Unexpurgating Mutual Submission

Last May, I got a kick out of Nadia Bolz-Weber and Tony Jones reflecting on the Revised Common Lectionary’s tendency to omit passages of scripture that are potentially offensive or not politically correct.  For example, passages such as James 5 are omitted: “Come now, you rich, weep and howl for your miseries which are coming upon you.  Your riches have rotted and your garments have become moth-eaten. ”  We don’t like judgment, especially judgment against comfortable wealthy lifestyles, so we avoid happily censor such passages. 

Tonight at Upper Room I’m preaching on Ephesians 5:21-6:9, expurgated from the Lectionary because of its language about wives submitting to their husbands and slaves submitting to their masters.   Certainly in history the passage has been abused to justify slavery and misogyny.   Because of that history, when we hear “wives, submit to your husbands”, we assume it will lead to situations like the permission of  marital rape in Afghanistan.  Thus the lectionary omits the passage and people avoid talking about it.  But how are we supposed to teach people to interpret texts like this responsibly if we don’t preach on them? 

The key verse in the entire passage is verse 21: “Submit to one another out of reverence for Christ.”  Verses 22, in the Greek, doesn’t even have the verb “submit” in it.  Literally, it’s a continuation of verse 21, as though it could say, “for example, wives to your husbands . . . . ”  The passage offers a call to mutual submission, following the pattern of Christ’s self-offering on behalf of the world – not a one-sided submission.  In fact, the attention Paul gives to the husband’s love of the wife is much more than other ancient writers would have given.  Paul’s call to love and mutual-submission was counter-cultural to the one-sided submission expected by much of Greek and Roman society.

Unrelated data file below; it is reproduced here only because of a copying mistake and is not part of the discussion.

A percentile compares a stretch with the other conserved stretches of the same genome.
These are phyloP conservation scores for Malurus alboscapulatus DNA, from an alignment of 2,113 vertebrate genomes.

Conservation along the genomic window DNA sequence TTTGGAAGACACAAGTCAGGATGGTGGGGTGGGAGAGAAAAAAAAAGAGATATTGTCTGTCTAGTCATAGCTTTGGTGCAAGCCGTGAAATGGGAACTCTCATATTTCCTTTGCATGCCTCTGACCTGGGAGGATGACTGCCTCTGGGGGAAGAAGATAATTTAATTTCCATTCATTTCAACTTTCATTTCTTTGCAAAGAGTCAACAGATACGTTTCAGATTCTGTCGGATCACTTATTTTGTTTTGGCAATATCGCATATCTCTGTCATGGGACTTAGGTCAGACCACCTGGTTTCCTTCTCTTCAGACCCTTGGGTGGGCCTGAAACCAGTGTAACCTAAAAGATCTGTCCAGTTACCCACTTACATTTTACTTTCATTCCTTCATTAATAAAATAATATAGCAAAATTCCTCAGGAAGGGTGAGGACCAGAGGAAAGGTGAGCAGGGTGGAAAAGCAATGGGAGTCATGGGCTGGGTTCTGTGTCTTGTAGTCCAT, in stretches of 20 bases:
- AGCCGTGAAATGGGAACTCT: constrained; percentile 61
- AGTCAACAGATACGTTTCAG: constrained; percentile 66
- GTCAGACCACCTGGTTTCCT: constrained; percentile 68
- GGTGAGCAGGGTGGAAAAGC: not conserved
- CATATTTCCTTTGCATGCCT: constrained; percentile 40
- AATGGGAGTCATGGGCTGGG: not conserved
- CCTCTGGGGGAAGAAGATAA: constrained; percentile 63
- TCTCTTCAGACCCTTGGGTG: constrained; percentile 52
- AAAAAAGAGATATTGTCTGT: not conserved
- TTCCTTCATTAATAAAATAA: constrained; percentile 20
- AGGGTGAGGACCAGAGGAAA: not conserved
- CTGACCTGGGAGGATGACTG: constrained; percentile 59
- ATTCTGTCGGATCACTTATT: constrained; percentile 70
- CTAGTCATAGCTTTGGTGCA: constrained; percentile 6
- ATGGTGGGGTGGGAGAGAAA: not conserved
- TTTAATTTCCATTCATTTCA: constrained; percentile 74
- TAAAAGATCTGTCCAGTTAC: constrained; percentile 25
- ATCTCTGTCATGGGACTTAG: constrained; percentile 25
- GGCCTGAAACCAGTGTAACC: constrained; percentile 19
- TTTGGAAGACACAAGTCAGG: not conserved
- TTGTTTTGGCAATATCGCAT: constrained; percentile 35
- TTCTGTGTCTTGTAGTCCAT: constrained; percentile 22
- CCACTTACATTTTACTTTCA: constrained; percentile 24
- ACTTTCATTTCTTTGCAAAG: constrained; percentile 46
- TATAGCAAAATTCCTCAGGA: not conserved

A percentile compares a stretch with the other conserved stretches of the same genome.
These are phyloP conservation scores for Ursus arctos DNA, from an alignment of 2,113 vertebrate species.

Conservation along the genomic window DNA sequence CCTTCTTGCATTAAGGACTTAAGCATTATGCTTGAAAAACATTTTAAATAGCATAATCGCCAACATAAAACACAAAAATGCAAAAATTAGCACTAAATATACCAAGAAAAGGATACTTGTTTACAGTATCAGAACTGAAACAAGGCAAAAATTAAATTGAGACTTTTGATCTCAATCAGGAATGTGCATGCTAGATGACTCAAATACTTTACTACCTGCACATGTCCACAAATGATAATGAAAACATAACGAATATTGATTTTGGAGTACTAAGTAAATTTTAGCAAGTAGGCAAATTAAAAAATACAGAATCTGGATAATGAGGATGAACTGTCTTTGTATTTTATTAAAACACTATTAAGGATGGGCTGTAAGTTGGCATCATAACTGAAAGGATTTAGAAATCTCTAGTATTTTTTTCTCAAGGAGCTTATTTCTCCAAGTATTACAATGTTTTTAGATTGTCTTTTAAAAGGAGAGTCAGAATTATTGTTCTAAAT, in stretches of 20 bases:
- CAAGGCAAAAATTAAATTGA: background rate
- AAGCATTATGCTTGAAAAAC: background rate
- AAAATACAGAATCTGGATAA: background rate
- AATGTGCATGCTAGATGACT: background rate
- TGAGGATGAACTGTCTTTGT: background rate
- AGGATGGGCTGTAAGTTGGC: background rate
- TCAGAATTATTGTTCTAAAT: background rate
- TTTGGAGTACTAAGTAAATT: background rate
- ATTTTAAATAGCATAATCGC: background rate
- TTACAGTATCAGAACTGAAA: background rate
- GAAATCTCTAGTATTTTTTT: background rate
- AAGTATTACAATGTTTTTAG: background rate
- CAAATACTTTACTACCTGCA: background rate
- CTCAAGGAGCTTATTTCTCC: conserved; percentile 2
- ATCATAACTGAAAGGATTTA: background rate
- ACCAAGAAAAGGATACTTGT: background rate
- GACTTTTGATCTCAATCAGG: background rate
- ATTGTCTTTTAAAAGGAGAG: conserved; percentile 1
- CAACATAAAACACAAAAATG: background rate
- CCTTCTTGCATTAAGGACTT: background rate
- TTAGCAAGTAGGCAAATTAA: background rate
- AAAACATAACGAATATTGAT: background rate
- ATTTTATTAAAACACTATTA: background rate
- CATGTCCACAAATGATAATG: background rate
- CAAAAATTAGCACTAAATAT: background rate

Mutual submission is counter-cultural today, as well.  Our culture has gone from having one spouse submit to the other to having neither spouse submit.  Instead, both often seek their own independent will and fulfillment.  This is one reason why so many marriages end in divorce today: each spouse isn’t really seeking the good of the other, they’re seeking their own good.  It is counter-cultural now, just as it was in the first century to say: “submit to one another.” It’s counter-cultural because it requires denying the self, not just by one partner, but by both.  Self-dential for mutual submission is even more offensive to a culture that exalts in the individual self than the idea of a wife submitting to her husband is to an egalitarian culture.

Hence Paul’s call to love our spouses as “Christ loves the church and gave himself up for her.” Mutual submission is about dying to self and living in love, which is never a pleasant process.  It is offensive, and that’s why we need to hear it.

1 comment
  1. I often go after the “expurgated” texts, for precisely the reasons you cite. The challenge in interpretation lies not in knowing how to approach the easy passages, but the hard ones.

    For this one, emphasizing Paul’s focus on mutuality is essential.

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